If you have yet to visit Le Moo â€“ the lovely new steakhouse that the Food Network has christened as one of the top 25 in the U.S. â€“ you really should. It has more than adequately filled the void left behind by KTâ€™s. The joint exudes class in a rare, unstuffy way that hits you as soon as you walk through the door. It also doesnâ€™t hurt that the menu offers quality steak any way you could possibly want it along with a host of equally tantalizing non-bovine options.
The reason for my visit, however, is not routine. It is the first night of the soft opening for Blue Moo, a stylish jazz club in the back of Le Moo open during weekend late-nights. Being nice to the critic or reviewer is Restaurant Self-Perpetuance 101, but I am impressed with the professional and attentive, yet genuinely friendly, service I receive immediately. As I am led to my seat, I canâ€™t help but feel like Frank Sinatra led to his special booth at The Golden Steer, a feeling that is compounded by the notion that I was stepping into some sort of hybrid of the 1940s and today as soon as I transition to Blue Moo.
The staff here is just as attentive, and I am quickly introduced to manager Chris Fenton and owner Kevin Grangier. Itâ€™s amazing to me how well the place moves. The music certainly helps, but there is an unequivocal zest and pulse about the place. Despite Le Mooâ€™s opening in October and this nightâ€™s being Blue Mooâ€™s soft opening, the wait staff operates as a well-oiled machine.
As someone who has waited tables in the past, and had to maintain an illusion and pretense of â€œhaving fun,â€ I take a moment to watch the employees. They bounce along to the music and swing to the beat. They follow the rhythm of the place in a display of fun that is very difficult to fake. In fact, it relaxes and welcomes me through this portal to yesteryear.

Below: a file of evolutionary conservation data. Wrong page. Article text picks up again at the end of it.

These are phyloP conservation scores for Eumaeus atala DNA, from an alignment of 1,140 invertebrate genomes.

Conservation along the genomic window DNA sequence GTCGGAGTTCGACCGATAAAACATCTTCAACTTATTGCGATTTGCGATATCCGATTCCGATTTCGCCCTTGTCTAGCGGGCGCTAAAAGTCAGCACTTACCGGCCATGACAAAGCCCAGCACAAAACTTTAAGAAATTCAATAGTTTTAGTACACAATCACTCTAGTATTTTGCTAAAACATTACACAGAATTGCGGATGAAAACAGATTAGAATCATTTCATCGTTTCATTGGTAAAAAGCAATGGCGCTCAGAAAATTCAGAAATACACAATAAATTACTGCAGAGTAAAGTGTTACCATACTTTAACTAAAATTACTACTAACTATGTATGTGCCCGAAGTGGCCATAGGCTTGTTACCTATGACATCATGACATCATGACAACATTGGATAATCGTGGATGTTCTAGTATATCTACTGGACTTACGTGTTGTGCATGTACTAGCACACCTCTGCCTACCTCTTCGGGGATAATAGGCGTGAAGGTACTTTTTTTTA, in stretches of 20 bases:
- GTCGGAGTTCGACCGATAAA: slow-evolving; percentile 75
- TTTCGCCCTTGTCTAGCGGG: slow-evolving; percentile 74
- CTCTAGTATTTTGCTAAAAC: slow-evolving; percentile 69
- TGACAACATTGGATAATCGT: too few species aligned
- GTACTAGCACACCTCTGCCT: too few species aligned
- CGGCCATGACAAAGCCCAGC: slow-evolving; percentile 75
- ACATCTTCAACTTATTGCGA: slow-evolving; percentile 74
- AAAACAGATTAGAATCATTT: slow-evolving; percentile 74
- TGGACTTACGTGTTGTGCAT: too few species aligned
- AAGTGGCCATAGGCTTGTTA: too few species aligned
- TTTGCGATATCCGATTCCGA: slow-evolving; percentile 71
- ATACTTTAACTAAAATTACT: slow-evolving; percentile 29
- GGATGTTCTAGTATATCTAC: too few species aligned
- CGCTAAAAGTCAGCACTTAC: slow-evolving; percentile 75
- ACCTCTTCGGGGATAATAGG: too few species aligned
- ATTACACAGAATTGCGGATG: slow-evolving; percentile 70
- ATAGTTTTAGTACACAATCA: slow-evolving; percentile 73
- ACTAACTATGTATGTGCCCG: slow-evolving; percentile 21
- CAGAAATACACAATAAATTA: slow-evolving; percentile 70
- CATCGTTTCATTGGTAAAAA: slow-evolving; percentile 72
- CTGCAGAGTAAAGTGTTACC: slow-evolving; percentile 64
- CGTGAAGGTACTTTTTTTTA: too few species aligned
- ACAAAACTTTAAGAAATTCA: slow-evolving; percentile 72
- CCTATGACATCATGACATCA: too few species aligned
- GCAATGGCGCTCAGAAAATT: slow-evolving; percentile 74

Grangier also does quite a bit to put me at ease. He takes the time to let me in on what Blue Moo is all about: â€œWe want to take you back to the â€™40s and â€™50s. Something like the supper clubs you used to see. You know, like the Rainbow Room in New York.â€
I take another look around the room. Grangierâ€™s reach doesnâ€™t seem to exceed his grasp. Iâ€™m taken by just how nice everything looks, all without seeming to lose warmth or charm. He goes on to emphasize the focus on live music and detail the current lineup. Karan Chavis sings standards from the American Songbook with her band, after which local contemporary jazz band Atone will take over on Friday nights and local Latin jazz band Hermanos will on Saturdays. â€œWeâ€™re booked through August,â€ says Grangier proudly of the entertainment.
Now, Grangier leaves me to look over the menu, which, fortunately for me, is the exact same as that of Le Moo. He and his kitchen are exceptionally generous, offering me â€œa perfect steak tartare,â€ steak and eggs and cherry-balsamic chicken. I even get a glass of champagne with a decadent Luxardo cherry at the bottom while I wait.
At this point, Iâ€™m not surprised to learn that the food is fantastic when I get to eating it. The consistency of the tartare is exactly as Grangier described, â€œperfect.â€ The steak is tender and its eggs well-poached, and the cherry-balsamic glaze on the chicken is so mouthwatering that I wish I could eat more than my stomach and the three entrees will allow.
I take my time eating all this, however, and savor a Four Roses Derby, a cocktail unique to the Blue Moo portion of Le Moo. This drink features, of course, Four Roses bourbon, Cinzano sweet vermouth, Grand Marnier and fresh lime juice, and it gives me the perfect light buzz to tap my toes along to such jazz covers as Pharrellâ€™s â€œHappy,â€ the late Princeâ€™s â€œKissâ€ and the perpetually classic â€œMy Girl.â€
Le Moo doesnâ€™t seem to know how to do anything in moderation, and with Blue Moo, that continues to be not only a good but a great thing. VT
Blue Moo offers walk-in live jazz from 10:30 p.m. to 1:30 a.m. on Fridays and Saturdays.